CGMs. Continuous Glucose Monitors (CGMs) are fabulous devices. They not only remotely give you an idea on your blood glucose number they also indicate where one is trending (blood sugar rising and/or dropping).
The new Dexcom G4 Platinum looks to be a modern, thinner, easier to read, and more accurate CGM. The Dexcom website states it is the lightest one out there at 2.4 ounces and also the signal can go three times further.
Kaitlyn had not heard that it was approved and from what I am looking at, it sure could be another great asset in Rob and Kaitlyn’s diabetes toolbox.
I do believe that all CGMs should also have what Medtronic has created in their mySentry device. This device can sit on your bed stand and alert you should your child’s blood glucose runs low. It comes with bells and whistles to alert you in the middle of the night. This device is an incredible asset and not just for the parents. When Medtronic flew a bunch of us out to their HQ to see this device, it was a highlight for me to witness. We were informed that people living with T1 as adults could plop this puppy right on their night stand to warn them as well. What a godsend this device is to everyone. I felt very naive when I learned from Kaitlyn just how much a low blood sugar during sleep plays on the minds of those with diabetes. I asked a million questions…..PARENTS: WE HAVE NO CLUE. What we feel is NOTHING compared to what people with diabetes feel. What a lesson she gave me–our fears pale in comparison to their fears. We just have no clue.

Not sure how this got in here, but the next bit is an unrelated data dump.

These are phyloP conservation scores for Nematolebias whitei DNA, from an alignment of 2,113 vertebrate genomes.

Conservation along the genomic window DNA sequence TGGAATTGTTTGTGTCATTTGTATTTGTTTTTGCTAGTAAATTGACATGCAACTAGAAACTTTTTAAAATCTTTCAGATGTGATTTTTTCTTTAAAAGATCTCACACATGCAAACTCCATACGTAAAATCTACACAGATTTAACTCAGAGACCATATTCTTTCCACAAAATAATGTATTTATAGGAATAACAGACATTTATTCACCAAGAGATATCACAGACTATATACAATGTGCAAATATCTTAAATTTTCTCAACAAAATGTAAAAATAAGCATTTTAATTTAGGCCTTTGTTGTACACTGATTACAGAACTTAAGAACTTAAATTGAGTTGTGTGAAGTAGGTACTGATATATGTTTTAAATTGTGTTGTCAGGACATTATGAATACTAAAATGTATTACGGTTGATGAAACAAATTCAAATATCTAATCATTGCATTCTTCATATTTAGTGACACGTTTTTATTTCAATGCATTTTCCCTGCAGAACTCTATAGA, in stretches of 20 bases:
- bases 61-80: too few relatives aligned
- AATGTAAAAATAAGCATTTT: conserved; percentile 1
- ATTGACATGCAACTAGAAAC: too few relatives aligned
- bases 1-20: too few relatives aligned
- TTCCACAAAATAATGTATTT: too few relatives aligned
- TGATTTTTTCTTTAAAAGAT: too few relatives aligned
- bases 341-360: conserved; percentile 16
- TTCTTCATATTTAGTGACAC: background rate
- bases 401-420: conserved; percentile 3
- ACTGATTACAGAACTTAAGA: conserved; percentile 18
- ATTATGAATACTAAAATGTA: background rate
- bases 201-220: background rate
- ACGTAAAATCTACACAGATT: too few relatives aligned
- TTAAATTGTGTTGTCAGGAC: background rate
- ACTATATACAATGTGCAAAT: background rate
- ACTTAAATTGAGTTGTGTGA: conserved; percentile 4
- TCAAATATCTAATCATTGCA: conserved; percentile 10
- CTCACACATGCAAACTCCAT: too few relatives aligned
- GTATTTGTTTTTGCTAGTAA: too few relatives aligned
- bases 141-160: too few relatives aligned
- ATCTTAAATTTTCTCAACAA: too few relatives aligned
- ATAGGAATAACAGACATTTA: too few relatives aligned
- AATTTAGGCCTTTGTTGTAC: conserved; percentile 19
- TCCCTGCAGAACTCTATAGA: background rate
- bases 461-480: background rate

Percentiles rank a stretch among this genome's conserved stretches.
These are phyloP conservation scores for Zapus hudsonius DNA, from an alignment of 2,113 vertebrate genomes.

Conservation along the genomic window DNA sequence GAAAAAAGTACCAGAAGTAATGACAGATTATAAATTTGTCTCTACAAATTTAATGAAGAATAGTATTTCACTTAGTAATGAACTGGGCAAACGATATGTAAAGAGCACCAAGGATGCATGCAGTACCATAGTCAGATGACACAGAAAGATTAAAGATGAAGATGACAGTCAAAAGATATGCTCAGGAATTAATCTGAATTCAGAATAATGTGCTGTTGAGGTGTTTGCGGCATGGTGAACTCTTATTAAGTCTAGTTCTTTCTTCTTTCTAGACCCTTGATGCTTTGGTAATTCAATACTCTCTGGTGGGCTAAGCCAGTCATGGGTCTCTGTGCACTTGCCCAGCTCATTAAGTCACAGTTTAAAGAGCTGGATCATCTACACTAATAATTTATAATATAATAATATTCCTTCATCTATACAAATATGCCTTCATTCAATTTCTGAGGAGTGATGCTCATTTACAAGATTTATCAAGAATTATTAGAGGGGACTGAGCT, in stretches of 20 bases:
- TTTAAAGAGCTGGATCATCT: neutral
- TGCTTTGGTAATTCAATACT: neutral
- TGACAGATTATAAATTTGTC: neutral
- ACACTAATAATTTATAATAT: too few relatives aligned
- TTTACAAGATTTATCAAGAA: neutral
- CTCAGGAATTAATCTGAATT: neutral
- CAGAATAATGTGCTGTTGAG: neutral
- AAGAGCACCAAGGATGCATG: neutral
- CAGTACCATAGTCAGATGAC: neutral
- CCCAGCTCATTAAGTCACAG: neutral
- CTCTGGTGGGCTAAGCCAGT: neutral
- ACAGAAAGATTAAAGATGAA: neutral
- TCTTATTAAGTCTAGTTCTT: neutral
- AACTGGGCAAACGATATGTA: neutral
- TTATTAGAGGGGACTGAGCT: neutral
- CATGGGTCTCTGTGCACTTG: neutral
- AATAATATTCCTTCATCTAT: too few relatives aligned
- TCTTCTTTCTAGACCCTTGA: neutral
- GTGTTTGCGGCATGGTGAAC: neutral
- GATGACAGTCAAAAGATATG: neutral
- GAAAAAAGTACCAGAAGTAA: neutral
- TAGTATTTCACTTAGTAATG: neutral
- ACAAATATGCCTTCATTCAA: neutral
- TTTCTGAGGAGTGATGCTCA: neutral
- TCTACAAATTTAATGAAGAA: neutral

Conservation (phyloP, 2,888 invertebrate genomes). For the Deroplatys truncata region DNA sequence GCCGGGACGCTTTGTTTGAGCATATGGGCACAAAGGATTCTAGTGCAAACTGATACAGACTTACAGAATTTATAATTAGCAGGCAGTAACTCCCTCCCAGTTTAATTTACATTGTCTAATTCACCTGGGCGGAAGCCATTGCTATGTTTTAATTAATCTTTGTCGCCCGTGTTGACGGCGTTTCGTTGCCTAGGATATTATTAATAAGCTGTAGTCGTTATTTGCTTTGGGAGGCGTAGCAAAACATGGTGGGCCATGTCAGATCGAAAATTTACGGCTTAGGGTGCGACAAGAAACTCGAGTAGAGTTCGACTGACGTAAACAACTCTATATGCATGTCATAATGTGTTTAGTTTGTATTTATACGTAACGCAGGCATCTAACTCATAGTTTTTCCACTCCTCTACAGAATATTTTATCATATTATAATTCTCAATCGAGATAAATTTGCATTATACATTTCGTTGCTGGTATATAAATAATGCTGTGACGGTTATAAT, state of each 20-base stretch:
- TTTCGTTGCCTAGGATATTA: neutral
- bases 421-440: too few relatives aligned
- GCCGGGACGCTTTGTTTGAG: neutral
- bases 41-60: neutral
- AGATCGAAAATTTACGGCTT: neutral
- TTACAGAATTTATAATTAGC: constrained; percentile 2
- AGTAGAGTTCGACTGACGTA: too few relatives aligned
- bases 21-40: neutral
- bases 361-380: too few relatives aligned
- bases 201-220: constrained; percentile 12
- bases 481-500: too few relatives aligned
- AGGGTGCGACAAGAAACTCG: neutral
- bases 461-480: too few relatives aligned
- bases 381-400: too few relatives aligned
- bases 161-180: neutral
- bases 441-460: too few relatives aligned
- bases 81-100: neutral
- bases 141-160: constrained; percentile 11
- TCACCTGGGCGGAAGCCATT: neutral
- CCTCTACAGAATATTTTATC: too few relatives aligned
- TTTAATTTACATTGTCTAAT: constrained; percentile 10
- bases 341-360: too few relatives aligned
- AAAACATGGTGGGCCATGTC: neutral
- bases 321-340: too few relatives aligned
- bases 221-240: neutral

All CGM companies need this type of device……get to work folks. 🙂
When dealing with CGMs–I still believe the best-selling point to our kids is that even though one should not dispense insulin based on the CGM readings (it is a technicality that is required for all companies to say as their accuracy is not as exact as the blood glucose meters that are not as exact as perfect as they should be if accuracy is to be exact….did you get all that?–in other words it is a disclaimer—Based on a comment from Tia–you can read her comment below–I need to add the following: It is not ‘merely’ a disclaimer–it is a disclaimer for an absolute reason. One should not dispense insulin based upon a CGM reading and I am not inferring anyone should…ever; until such time that they are as accurate as they need to be to dispense insulin–thank you Tia)–they will feel better in their day-to-day dealings. Mainly because of the incredible trending mechanism in CGMs that allow the individual to actually know they are running low or high BEFORE they actually feel it.
So when speaking to your kids—-let them know the CGM is an asset to make them feel better without the wide swings, THAT is the point to make. Of course there are always exceptions to the rule.
CGMs are now a ‘must carry’ item for insurance coverage in NY State (thank you NY State Assmblyman Bob Sweeney—a POWERHOUSE in diabetes legislation) and check what this means in every state because there are restrictions how insurance coverage works for this device.
When Kaitlyn was diagnosed in 1992, these items were a pipe-dream. Use them…..a dream becoming a reality is a good thing…..until we find that cure.
I’m a diabetesdad